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Very often, land sold as ‘unused’ or ‘underdeveloped’ is actually being used by women to grow food, raise livestock, and collect water and firewood for their families; women who have limited ownership of land and little power to claim their rights."You don't need guns to kill people. When you take food from a village by destroying farm lands and ash crops, you are starving its people [...] These things must stop. Our people deserve the right to survive. They shouldn't be denied their land." - from Liberia
Poor women are paying an unacceptably high price for this global land rush.
Here are the top facts you need to know about the global land rush:
Every second, poor countries lose an area of land the size of a soccer field to banks and private investor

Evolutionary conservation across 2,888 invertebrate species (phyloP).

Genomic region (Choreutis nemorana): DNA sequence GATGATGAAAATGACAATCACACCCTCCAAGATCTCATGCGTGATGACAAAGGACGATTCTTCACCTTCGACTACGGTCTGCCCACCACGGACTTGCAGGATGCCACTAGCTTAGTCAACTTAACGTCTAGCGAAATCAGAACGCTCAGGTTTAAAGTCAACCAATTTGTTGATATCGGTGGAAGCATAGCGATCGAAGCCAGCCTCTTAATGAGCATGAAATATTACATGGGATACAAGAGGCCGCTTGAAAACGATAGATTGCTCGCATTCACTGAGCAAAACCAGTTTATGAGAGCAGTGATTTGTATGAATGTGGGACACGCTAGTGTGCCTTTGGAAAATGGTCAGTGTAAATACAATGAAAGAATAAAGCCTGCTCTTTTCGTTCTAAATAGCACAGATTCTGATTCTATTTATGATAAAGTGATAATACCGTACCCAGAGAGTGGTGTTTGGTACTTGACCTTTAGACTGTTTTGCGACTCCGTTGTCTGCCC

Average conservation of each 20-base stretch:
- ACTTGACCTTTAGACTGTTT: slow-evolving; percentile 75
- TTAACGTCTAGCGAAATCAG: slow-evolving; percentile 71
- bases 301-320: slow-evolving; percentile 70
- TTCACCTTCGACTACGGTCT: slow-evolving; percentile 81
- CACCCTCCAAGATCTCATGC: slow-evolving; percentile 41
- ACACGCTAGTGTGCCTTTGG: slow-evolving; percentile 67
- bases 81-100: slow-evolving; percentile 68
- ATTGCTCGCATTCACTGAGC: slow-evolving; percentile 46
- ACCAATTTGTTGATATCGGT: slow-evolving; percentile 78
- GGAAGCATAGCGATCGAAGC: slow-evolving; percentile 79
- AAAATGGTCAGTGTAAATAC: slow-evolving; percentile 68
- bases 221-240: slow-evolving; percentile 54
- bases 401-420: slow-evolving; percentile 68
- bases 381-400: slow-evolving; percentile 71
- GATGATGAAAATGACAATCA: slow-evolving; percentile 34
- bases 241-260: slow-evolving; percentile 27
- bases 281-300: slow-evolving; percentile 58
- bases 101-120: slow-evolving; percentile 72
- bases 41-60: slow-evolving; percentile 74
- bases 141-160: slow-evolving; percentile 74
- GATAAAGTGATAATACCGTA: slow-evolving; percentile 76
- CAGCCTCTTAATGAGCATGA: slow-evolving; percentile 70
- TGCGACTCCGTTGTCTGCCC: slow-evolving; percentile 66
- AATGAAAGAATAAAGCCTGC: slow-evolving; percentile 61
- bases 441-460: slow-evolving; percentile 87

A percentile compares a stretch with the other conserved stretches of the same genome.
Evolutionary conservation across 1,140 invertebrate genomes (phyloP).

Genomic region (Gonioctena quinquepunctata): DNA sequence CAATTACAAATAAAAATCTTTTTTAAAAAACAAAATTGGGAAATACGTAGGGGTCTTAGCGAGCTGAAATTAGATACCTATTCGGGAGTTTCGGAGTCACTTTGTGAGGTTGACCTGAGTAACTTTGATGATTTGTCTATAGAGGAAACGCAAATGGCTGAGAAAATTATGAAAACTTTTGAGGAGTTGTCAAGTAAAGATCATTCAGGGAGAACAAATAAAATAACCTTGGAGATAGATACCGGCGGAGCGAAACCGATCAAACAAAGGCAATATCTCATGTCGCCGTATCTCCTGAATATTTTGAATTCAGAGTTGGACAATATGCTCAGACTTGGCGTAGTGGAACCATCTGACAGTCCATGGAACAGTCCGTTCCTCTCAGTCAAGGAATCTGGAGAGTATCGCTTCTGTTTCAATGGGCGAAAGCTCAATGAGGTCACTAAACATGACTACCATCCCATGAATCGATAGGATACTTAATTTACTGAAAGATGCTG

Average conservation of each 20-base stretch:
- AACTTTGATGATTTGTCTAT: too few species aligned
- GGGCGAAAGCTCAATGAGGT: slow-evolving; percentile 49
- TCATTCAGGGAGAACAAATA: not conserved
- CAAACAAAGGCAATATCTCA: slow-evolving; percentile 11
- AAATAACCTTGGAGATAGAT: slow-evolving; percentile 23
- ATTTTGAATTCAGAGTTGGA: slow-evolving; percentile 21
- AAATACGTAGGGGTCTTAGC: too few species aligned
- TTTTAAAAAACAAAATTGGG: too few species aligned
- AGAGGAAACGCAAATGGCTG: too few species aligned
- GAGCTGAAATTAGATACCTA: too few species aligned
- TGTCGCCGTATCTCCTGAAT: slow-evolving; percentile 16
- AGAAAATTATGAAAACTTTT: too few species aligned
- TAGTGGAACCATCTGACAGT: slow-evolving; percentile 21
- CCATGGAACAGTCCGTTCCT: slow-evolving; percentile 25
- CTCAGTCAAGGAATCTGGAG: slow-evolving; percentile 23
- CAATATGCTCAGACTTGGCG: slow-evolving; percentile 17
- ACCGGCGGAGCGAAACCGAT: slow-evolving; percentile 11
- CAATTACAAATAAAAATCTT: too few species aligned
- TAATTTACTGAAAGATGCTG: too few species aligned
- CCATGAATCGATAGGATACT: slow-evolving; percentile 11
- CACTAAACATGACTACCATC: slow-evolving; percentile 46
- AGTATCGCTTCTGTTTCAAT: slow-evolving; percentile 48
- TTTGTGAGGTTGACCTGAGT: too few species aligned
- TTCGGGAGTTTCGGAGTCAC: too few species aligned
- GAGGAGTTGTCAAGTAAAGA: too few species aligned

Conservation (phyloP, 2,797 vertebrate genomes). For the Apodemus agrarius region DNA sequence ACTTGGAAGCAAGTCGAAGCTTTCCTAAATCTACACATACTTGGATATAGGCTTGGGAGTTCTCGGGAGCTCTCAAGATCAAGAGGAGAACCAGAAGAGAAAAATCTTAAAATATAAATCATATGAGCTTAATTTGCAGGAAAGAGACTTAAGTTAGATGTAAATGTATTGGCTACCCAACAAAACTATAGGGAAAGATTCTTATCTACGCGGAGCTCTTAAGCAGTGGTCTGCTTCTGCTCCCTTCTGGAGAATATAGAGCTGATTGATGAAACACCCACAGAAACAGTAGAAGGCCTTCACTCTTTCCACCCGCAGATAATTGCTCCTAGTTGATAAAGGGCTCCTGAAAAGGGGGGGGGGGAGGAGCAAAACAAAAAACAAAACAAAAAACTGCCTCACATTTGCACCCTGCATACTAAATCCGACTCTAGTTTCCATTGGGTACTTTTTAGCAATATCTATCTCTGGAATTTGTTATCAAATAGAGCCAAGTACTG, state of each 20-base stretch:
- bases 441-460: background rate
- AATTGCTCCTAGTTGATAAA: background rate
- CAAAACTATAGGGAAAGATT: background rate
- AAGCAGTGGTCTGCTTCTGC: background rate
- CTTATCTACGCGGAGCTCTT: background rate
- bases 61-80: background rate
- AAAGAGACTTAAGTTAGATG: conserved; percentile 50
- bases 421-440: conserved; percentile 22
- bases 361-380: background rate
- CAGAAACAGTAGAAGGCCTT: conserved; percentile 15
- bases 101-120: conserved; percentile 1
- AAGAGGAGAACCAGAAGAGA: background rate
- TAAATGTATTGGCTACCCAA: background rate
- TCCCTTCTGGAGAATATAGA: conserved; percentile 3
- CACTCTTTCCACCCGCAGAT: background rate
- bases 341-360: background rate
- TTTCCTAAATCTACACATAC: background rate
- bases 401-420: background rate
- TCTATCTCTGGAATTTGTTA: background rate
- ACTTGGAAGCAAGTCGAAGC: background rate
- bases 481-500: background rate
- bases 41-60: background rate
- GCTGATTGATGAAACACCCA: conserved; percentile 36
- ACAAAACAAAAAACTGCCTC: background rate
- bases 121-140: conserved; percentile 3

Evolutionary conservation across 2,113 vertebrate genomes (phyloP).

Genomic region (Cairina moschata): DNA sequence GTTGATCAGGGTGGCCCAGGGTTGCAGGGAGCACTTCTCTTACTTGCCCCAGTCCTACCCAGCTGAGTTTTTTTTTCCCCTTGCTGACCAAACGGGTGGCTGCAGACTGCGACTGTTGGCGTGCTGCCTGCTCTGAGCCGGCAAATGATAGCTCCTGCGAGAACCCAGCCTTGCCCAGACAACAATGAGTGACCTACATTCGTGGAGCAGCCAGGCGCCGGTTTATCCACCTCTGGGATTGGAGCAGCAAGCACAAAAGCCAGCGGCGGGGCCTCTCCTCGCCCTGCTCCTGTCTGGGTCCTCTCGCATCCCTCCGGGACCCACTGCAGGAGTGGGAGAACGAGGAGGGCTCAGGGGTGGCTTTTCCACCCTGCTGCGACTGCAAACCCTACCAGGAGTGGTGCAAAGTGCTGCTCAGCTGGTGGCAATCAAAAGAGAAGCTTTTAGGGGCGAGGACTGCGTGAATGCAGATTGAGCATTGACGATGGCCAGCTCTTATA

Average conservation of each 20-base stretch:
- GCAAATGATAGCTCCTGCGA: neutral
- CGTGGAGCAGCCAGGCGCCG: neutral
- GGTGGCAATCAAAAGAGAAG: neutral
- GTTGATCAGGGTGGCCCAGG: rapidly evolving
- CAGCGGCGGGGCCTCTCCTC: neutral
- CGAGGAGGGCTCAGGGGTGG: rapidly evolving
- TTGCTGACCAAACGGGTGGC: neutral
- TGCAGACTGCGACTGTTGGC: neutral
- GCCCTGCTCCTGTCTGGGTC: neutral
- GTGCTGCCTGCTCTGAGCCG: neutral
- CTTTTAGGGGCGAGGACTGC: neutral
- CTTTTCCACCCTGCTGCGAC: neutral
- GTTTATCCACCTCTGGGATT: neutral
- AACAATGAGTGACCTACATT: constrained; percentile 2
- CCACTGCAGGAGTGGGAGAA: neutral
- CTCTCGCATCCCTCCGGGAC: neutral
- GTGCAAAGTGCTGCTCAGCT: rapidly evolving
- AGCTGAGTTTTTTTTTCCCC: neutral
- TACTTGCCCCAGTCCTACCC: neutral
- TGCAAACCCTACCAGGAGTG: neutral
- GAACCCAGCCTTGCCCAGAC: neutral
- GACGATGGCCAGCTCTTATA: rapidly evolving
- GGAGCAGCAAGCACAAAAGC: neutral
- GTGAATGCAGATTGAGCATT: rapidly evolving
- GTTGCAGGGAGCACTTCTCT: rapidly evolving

Two thirds of foreign land deals take place in developing countries with serious hunger problems
Sixty percent of land deals over the past decade have been to grow crops to produce biofuels rather than food
- Factors like rising food prices and a demand for new fuels have caused a huge rush of big land grabs
- Poor families are losing the land they rely on to grow food—often evicted without fair treatment or compensation.
- The World Bank’s own research reveals that countries with the most large scale land deals are those with the poorest protection of people’s land rights.
- In the last four years, 21 formal complaints have been brought by communities affected by World Bank projects that they say have violated their rights.
The scale and pace of land acquisition is staggering:
|33 million hectares|
The area of land in poor countries that is known to have been acquired by foreign investors between 2000 and 2013.
|Every 25 days|
In poor countries, foreign investors have been acquiring an area of land the size of Montreal every 25 days.
|The past decade|
In the past decade, an area of land the size of Italy has been sold off to foreign investors globally.